But, what if you allowed it to guide you? To pick a random, innocent bystander… just to see? Belinda picks her victim, jogging alongside the road. Oh, but she doesn’t die. And that’s when the supernatural aspects creep in. The breaking of bones is an open door, refusing to be shut. And Pain has a way of taking hold, wrapping its black hands around your shoulders and comforting you, while whispering secrets in your ear.
Lorn succeeds in so many ways in this novel. Told in an alternating perspective, you get to see victimhood and revenge from both sides. Everything builds and builds, more blood to be spilled- and all stemming from a moment of temporary insanity. I think it is one of my favourites.
The Bedding of Boys.
Okay. If you take one look at that title and wonder if this is where a good portion of my previous warning stems from… congrats. While there is horrible and graphic stuff touched upon in some of the other stories, I could easily see this turning off a few readers. It doesn’t pull punches, almost from page one.
Regina is a predator. Young Nevada is in her sights. Her infatuation with him drives a good portion of the ick factor, but it also opens up discussions about the hypocrisy of female predators and male predators, and the viewing lens society sometimes uses in their approach to that subject.
But this isn’t just a depraved recount of nasty shenanigans best left undiscussed. Regina has a partner, Ghost. You know, the childhood image of a bedsheeted spirit brought to life, watching in the shadows as Regina prowls, destroys and murders the innocents she comes in contact with. He waits, hungry. He cleans up their crime scenes, absorbing the bloody mess quietly.
What is it? Regina doesn’t know, but it has been with her for a long time. And if it wasn’t for her other-worldly, one-man clean-up crew she may have been caught ages ago. It’s a disquieting and creepy symbiotic relationship, connected in ways Nevada nor Regina could ever imagine.
But all relationships must end. And especially, those that should have never existed in the first place….
Like I said, due to the subject matter, this might not be not for everyone. But I will be damned if Lorn doesn’t draw you in if you let him. It also helps that here is where the connections of all of these tales of his fictional town start to weave together a bit more, setting the pieces in place to let the town of Bay’s End know that…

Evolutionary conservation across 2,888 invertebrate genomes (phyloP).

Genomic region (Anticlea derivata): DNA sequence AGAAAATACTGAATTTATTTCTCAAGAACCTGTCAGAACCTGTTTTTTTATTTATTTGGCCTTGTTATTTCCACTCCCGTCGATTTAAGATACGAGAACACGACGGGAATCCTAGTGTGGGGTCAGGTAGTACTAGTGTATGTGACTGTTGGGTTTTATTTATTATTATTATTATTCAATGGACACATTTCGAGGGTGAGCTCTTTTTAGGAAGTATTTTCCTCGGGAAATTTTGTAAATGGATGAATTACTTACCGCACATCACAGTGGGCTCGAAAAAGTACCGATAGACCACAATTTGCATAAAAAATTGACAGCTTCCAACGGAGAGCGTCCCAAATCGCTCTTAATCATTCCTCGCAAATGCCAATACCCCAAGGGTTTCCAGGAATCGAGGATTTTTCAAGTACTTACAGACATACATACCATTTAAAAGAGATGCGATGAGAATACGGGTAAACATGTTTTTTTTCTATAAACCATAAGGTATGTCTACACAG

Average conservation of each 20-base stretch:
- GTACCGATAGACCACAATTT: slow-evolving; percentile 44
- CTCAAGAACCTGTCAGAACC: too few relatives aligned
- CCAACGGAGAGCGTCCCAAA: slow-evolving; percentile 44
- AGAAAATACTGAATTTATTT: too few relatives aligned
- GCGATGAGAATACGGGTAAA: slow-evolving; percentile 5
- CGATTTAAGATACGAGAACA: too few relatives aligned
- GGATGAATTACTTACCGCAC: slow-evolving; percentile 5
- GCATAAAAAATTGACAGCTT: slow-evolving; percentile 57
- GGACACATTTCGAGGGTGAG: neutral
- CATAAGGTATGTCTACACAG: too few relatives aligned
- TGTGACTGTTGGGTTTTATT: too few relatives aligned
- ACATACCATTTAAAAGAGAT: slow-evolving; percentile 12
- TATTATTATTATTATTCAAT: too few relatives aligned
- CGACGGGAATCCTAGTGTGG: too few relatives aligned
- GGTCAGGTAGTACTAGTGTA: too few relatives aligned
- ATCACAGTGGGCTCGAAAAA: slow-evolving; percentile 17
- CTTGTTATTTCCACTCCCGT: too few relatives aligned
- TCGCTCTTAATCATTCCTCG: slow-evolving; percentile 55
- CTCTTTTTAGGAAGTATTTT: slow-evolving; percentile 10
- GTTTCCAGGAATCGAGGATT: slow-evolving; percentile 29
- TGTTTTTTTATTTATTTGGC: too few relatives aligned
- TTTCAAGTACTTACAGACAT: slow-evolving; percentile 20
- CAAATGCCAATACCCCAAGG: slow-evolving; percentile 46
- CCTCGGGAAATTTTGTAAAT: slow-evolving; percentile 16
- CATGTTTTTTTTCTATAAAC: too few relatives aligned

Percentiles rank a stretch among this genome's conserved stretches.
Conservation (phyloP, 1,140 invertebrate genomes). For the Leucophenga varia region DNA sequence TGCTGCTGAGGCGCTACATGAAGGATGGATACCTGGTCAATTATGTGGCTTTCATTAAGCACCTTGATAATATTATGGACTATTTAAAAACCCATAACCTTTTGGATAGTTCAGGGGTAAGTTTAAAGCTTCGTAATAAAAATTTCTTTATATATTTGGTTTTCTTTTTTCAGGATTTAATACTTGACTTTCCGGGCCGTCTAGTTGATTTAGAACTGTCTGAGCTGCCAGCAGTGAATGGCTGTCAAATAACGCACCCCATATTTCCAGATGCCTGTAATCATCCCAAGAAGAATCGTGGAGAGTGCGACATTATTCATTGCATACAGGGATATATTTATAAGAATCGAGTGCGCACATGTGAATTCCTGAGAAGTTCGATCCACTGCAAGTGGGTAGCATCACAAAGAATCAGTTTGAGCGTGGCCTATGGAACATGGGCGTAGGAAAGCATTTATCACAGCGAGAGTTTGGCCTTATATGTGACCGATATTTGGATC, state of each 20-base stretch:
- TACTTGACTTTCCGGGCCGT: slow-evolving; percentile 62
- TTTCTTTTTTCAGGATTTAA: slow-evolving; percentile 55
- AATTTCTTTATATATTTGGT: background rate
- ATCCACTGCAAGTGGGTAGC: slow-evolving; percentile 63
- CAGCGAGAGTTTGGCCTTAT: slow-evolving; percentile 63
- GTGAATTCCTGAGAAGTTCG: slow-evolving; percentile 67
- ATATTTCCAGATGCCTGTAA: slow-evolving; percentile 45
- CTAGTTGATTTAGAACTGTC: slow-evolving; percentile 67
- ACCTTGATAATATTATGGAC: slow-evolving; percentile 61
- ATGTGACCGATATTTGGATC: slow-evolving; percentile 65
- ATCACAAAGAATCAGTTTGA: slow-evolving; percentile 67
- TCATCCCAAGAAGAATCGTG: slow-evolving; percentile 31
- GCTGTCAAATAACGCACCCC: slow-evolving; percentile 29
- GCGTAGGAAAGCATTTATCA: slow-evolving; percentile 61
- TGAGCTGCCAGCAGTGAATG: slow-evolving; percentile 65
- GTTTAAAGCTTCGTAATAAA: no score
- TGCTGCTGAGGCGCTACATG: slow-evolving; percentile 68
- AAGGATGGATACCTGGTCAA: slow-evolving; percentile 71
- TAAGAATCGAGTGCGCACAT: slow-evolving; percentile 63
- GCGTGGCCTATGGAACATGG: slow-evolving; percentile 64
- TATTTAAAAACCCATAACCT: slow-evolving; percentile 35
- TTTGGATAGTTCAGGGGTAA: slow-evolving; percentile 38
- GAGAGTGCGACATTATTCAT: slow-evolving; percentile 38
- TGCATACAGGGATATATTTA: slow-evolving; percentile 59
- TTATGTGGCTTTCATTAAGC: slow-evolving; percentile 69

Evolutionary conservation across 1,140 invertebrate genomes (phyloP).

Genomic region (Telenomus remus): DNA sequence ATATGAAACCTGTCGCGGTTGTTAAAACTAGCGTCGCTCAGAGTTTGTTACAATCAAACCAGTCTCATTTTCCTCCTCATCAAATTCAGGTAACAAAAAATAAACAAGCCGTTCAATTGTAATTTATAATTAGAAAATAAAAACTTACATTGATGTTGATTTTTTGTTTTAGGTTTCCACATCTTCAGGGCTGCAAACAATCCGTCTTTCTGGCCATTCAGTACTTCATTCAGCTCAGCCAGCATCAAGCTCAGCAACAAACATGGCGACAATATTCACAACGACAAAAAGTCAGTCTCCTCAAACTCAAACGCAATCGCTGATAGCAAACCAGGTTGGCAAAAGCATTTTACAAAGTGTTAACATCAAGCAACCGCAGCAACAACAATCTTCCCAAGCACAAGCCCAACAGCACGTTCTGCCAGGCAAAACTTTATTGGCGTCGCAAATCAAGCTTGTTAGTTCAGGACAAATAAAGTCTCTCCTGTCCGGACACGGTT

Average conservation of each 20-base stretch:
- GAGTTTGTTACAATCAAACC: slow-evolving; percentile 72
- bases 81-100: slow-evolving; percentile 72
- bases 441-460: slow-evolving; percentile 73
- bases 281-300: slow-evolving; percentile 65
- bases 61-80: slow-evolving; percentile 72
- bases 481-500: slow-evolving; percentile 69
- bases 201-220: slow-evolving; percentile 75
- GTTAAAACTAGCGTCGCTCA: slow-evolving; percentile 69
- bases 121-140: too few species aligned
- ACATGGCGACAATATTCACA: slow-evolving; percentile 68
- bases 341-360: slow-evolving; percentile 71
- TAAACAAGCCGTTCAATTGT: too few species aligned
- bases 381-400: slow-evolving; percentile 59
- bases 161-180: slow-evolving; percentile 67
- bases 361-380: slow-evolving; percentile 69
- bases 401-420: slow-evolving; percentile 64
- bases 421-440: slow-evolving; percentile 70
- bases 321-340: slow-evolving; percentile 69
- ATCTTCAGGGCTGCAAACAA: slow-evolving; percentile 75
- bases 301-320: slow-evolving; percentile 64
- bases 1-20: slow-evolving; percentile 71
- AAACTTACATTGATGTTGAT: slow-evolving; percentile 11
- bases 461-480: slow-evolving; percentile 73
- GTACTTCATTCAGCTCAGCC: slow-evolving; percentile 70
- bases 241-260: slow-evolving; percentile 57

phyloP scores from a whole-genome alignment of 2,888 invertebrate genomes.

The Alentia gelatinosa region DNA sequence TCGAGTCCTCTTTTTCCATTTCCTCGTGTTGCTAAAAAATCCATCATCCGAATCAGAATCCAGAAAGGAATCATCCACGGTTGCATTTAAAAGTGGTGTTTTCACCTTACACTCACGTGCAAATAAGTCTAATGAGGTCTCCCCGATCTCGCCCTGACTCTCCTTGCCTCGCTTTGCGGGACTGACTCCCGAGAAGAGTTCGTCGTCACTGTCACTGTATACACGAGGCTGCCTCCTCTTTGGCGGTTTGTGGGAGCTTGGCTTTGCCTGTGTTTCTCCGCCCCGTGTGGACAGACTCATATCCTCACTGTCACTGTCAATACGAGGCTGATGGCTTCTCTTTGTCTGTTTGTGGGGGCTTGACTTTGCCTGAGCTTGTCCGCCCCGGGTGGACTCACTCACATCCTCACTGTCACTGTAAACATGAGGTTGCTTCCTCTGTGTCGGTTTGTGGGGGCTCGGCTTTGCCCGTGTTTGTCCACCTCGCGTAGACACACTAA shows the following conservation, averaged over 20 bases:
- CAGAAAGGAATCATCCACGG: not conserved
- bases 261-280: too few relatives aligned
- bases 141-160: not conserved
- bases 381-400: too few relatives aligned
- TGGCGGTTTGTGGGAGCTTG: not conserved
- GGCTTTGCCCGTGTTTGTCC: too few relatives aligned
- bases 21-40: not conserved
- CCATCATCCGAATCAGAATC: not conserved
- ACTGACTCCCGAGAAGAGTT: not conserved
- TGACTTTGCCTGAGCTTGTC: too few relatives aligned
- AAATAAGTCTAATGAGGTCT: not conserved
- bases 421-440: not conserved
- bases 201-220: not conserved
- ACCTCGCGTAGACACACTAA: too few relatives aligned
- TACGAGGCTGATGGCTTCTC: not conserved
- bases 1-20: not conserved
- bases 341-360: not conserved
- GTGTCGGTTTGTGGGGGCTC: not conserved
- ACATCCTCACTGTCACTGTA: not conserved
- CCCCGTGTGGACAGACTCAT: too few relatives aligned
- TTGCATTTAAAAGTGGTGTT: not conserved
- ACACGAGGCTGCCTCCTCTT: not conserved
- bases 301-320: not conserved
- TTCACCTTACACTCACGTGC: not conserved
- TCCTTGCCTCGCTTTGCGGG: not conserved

Everything Is Horrible Now.
My wife asked me one night what I was reading. That title was my response. Became a running joke over the next week, too. It’s a phrase uttered many times throughout the novel. Think of it as Lorn’s version of “Something happened” from Stephen King’s Revival, and it hints at the escalating madness threatening to spill forth into this fictional town.
This book opens with a pastor blowing his god-fearing brains out on his front porch, traces the roots of Bay’s End to a blood curse complete with the burning of its own founder and his “witchy” wife, and brings it all together into a surreal mishmash of small-town realism and cosmic weirdness. It also helps the readers to finally begin to piece the storylines together, one bit at a time. Bay’s End is a haunted place, built on the blood and fears of those who came before.
And in the spaces between the seen and unseen, an entity known as The Bastard watches and waits. Lorn loves this town, even if that love comes at the price of putting his protagonists through the wringer. And it is just going to get weirder. The prose drips with a hint of the unknowable future, while dwelling in the murky depth of its origins. And Lorn’s handling of a character’s homosexuality and the conversion therapy attempts to “normalize” him is well done, too. Deeply disturbing.
My only gripe is perhaps some readers might find too many threads being woven at once. Lorn likes the juggling act, though, and you can tell. And for readers who read the previous stories, the easter eggs and nods help to make up for that, to some degree. Really makes you wonder where all of this is leading…
Next, we have “Cinder Block”, which is a quick short story. Not much to say, but it does make a nice lead-in for the next novel.